A strange marriage of Mudejar motifs and modernist design, Casa Vicens offers a fascinating insight into the architect Andoni Gaudi's influences when he began work as a young man.
Where: Carrer de les Carolines, Gràcia, Barcelona
Casa Vicens, Gaudí's First Building
Casa Vicens, though strikingly modernist in appearance, has neo-Moorish flourishes that wouldn't be out of place - well, nearly not, this is the incomparable Gaudí after all - on the facades of the Mudejar palaces of Andalusia. Particularly oriental-looking are the curving horseshoe arches, while there are also Persian and Byzantine details.
The chequerboard of tiles covering part of the walls apparently owe their existence to Gaudí being keen to pay homage to his patron, a ceramics tycoon called Manuel Vicens. The resulting effect is now seen on buildings all over Barcelona, but this was the original.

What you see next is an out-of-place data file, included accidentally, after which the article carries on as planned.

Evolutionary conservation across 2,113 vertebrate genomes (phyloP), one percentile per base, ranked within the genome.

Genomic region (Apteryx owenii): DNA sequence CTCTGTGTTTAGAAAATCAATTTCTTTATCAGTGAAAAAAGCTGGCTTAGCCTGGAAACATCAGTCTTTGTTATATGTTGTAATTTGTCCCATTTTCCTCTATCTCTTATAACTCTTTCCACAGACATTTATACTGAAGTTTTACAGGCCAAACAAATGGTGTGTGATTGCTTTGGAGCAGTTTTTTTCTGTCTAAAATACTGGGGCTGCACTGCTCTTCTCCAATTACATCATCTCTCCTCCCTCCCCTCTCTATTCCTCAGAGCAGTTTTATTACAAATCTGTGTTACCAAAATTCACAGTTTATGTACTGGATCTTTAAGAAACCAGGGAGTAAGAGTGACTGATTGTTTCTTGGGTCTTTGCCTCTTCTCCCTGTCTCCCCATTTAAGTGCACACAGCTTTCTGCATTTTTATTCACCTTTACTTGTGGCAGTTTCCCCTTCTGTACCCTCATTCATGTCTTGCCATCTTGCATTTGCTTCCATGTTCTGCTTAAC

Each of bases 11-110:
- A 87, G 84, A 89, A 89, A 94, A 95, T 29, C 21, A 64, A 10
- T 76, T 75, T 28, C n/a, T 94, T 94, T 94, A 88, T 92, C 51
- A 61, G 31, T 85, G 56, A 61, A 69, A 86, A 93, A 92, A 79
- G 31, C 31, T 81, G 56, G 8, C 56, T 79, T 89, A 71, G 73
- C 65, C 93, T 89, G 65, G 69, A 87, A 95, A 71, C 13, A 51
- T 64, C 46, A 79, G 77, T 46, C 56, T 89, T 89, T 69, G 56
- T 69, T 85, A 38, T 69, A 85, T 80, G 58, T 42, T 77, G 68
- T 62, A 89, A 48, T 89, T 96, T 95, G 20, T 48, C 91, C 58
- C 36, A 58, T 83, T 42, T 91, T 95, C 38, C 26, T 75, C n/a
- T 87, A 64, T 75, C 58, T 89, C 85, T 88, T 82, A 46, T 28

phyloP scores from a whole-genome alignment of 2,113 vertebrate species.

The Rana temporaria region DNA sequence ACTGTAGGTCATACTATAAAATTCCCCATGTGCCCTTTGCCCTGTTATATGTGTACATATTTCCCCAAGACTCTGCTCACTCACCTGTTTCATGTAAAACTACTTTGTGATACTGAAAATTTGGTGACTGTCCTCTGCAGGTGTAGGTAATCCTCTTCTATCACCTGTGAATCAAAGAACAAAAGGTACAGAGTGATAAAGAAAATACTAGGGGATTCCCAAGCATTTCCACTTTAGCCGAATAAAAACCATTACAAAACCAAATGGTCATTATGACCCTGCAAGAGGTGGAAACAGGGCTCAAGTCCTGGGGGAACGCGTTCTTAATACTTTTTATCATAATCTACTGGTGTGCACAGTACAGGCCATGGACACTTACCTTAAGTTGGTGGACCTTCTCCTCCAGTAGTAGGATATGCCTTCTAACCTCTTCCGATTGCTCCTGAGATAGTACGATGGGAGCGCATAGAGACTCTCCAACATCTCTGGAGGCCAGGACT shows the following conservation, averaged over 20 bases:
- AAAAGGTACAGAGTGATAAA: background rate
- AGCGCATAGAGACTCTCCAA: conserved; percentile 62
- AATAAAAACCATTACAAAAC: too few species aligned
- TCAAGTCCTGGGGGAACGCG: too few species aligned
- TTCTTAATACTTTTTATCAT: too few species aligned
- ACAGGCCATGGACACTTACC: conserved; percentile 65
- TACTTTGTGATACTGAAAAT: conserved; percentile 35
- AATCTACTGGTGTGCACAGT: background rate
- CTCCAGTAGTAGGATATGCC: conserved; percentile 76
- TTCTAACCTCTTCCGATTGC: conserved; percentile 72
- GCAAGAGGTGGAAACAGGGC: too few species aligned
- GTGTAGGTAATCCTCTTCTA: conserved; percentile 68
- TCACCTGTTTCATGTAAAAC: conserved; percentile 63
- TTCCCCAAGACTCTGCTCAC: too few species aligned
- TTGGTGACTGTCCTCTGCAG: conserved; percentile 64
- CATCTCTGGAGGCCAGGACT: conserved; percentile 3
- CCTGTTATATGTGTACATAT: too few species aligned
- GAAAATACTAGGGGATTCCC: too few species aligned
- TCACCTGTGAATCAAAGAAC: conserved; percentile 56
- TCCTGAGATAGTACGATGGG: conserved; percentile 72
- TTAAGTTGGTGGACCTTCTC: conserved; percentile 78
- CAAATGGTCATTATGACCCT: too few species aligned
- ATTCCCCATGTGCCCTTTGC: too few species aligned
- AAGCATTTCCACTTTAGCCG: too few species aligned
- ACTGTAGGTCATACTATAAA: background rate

As well as the oriental influence and innovatory modernist details, look out for his riff on Gothic - a number of iron bats and reptiles, which look like modern-day gargoyles.
The building was Gaudí's first project as an architect and was undertaken in the mid-1880s. It's now a family residence, so you'll have to enjoy it from the outside.
How to Get There: Take the green line on the Metro to Fontana, and it's a ten minute walk up Gran De Gràcia and across Carrer de les Carolines.
Getting to Barcelona: Barcelona is served by Barcelona El Prat Airport, and Renfe trains connect from all other major Spanish cities to Sants Estacio.